Thai Art Spreading Love Around Sukhothai

by bria4123 on February 6, 2013


Sukhothai’s graceful architecture spreads from its central ritual center and ripples through the surrounding area.

Relaxing around Wat Chang Lom, Sukhothai, Thailand.

All life forms and Thailand’s gentle art forms blend into an expression of the Buddha’s compassion, and a perspective of the world that’s characteristically Thai.

We’ll explore the two main wats on the eastern side of Sukhothai’s main ritual center, Wat Mahathat, in this post. Wat Mahathat’s public assembly halls formed a line on the eastern side of its main shrine, so a lot of pilgrims probably passed these two wats on the way. Most people go by them today too because most guesthouses are in the town of New Sukhothai, which is about 10 miles east. These two wats give a gental introduction to a place that many Thais consider the wellspring of their culture (Thai cultural origins are actually much more complex–more writings to come about this fascinating topic).

Wat Chang Lom, Sukhothai, Thailand.

The first wat is Chang Lom (surrounding elephants). Thais probably got the idea of carving elephants under a stupa from Sri Lanka. People there held ideas about the world’s central mountain, Mt. Meru, resting on the backs of the majestic animals. Sukhothai’s early kings imported monks and artists from Sri Lanka when they formed their state.

But Thais made this form especially graceful. Under the bell shape you can see three rings of bricks projecting a bit outwards. Under them, four increasingly large levels spread out.

Above the bell, there’s a small square plaform called a harmika, and a brick disk rises above it to support the spire. All these sections blend into a continuous flow that gently becomes more vertical. The solid platform underneath balances the sinuous curves that rise to the heavens. All the worlds from earth to the heavens are in harmony.

Wat Chang Lom, Sukhothai, Thailand.

The harmony spreads around the spire. Ruins of the wat’s assembly hall preside on the left, and many small stupas dot the area beyond. Wat Chang Lom has graced Sukhothai since the late 13th century.

Wat Traphang Thong Lang, Sukhothai, Thailand.

Wat Traphang Thong Lang (temple of the coral pond) is a little south of Wat Chang Lom, on the other side of the road between Old and New Sukhothai. It was built in the mid 14th century. In the above photo, I’m standing in the ruined assembly hall, looking towards the mandapa, which once housed a statue of the Buddha. But Thai art lovers admire this wat for the sculpture on the outside of the building.

Thai sculpture on Wat Traphang Thong Lang, Sukhothai.

Its other three sides have a scene from the life of the Buddha. I’ll show you the best preserved one.

Thai sculpture on Wat Traphang Thong Lang, Sukhothai.

The above photo is of a highly honored scene in Thailand. The Buddha descends a stairway from the heavens after visiting his mother and converting her to the new faith. Thais see motherrs as paragons of viture and they consider gratitude towards one’s parents to be central in any decent person. So a lot of pilgrims probably resonated with this scene.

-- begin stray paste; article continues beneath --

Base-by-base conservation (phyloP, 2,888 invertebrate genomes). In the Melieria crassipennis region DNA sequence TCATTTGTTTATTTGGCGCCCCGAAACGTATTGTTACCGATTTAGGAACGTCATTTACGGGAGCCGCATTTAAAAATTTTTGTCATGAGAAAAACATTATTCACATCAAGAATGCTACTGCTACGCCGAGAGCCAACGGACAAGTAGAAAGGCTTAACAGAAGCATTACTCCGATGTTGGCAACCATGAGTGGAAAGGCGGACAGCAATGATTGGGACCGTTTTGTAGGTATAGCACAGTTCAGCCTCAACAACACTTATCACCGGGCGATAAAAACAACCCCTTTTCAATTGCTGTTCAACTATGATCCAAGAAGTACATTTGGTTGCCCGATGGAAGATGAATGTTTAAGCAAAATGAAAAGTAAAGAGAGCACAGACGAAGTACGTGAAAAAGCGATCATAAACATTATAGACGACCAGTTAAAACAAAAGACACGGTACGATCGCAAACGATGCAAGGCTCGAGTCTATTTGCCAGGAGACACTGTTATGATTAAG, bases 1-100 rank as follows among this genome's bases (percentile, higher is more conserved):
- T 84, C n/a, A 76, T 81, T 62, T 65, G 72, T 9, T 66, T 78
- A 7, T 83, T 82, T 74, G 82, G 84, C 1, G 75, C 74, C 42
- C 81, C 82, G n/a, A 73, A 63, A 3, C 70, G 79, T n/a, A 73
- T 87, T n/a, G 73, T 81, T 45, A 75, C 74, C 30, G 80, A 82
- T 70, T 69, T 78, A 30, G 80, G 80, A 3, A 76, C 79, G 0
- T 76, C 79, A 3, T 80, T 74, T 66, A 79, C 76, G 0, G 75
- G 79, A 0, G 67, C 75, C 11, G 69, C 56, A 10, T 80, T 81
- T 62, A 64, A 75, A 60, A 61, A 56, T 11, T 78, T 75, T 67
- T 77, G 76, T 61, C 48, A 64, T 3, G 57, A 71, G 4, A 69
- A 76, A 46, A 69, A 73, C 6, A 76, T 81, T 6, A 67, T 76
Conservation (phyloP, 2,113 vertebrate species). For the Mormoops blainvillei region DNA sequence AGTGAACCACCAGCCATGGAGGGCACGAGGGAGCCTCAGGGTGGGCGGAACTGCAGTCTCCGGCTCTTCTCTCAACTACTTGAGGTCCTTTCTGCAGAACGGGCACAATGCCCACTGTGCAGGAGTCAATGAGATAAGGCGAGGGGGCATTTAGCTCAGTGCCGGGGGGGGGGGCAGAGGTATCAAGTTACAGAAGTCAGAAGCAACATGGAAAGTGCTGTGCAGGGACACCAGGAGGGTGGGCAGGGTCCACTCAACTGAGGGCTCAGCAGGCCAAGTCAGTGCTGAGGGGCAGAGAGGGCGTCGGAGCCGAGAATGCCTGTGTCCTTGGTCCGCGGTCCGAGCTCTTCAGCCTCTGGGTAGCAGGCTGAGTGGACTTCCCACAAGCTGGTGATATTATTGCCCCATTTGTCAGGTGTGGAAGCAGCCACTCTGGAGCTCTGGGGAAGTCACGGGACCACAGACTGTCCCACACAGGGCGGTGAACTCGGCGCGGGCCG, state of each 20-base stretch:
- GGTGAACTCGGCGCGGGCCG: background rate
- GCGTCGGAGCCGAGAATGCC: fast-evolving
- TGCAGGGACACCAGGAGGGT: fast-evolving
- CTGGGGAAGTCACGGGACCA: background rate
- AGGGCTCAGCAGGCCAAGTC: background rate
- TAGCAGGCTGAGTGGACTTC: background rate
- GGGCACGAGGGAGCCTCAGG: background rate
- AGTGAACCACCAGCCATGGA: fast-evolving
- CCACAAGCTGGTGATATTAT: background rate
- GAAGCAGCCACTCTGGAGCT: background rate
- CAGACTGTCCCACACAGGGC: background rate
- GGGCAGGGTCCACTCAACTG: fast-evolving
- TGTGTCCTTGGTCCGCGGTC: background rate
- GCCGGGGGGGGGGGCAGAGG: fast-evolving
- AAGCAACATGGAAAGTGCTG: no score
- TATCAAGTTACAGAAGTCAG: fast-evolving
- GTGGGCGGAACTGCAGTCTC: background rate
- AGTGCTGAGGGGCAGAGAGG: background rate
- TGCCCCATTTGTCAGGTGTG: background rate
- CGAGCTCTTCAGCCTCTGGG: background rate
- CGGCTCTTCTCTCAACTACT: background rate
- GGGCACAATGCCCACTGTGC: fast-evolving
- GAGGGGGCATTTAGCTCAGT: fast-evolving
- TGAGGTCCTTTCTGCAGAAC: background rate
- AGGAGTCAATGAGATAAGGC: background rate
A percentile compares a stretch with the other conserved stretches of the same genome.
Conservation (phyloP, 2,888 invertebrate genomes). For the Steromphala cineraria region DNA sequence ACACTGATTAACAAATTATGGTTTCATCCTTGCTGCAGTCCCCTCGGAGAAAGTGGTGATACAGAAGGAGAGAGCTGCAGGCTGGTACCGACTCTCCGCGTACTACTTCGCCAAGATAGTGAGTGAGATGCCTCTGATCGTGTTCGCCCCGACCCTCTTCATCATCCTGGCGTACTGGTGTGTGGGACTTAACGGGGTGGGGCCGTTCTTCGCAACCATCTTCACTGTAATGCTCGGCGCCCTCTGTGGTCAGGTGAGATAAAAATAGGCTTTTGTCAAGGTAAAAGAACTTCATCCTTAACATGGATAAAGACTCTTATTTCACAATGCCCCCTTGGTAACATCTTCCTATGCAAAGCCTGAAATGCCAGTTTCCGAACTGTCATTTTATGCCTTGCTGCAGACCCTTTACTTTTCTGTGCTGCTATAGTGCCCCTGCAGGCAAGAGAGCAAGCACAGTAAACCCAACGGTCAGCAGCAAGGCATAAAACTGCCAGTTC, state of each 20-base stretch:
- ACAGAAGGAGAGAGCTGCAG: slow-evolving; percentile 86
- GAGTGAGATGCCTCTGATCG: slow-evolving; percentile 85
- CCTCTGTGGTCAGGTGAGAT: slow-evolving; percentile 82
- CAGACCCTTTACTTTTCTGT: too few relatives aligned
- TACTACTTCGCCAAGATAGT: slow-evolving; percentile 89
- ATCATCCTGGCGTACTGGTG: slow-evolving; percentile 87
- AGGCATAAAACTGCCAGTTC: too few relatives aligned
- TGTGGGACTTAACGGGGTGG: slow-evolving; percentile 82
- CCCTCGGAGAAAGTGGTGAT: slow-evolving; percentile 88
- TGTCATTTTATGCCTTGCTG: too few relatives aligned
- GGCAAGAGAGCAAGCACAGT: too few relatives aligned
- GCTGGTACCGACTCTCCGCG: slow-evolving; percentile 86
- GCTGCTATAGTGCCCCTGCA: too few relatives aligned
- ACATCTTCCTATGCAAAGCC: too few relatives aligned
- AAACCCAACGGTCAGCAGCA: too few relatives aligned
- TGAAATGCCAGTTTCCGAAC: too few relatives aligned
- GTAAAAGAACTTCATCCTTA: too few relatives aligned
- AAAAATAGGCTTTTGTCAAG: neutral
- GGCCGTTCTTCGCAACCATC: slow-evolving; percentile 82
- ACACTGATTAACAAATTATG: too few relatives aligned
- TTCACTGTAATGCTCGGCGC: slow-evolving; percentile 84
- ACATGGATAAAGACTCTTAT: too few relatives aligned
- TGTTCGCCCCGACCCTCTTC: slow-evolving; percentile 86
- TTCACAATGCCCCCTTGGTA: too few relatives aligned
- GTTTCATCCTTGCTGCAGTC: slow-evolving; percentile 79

A lot of art lovers have resonated with it too. They consider the flowing lines of his body to be one of the best examples of Thai art forms. The Hindu gods Indra and Brahma surround him, and their ornate garb and frontal stances contrast with him, who seems as soft as a cloud.

Thai sculpture on Wat Traphang Thong Lang, Sukhothai.

At the top of the scene, other deities accompany the Buddha, and parasols provide a regal frame for everyone. Parasols protected Khmer kings during processions. Here, they dignify this scene of compassion after Thais liberated themselves from the Khmer overlords in the 13th century.

Both wats express a perspective of the world that emphasizes a gentle flow of forms as though the energies that generate the profusion of life in Thailand are benevolent. Florentines developed a different type of perspective around the same time, which stresses distinct physical bodies and linear relationships between them which allow you to analyze everything from a commanding viewpoint. But there’s no single view of the whole in Thai perspectives. Instead, you’re immersed in a field full of enchantments. You can meander through it and never run out of delights.

Brian Holihan looking for blessings in Sukhothai, Thailand.

I should give you a mild warining if you go to Sukhothai: Don’t do what I did here. I got carried away while wandering around all the temples and often walked through tall grasses that jabbed foxtails into my socks and pantlegs. Two days later, rashes broke out all over my legs and feet, which looked far less graceful than Thai sculpture. Thankfully the itching wasn’t nearly as intense as poison oak rashes, so cortizone cream made it tolerable.  Maybe all the graceful art around Sukhothai softened nature’s energies:-)

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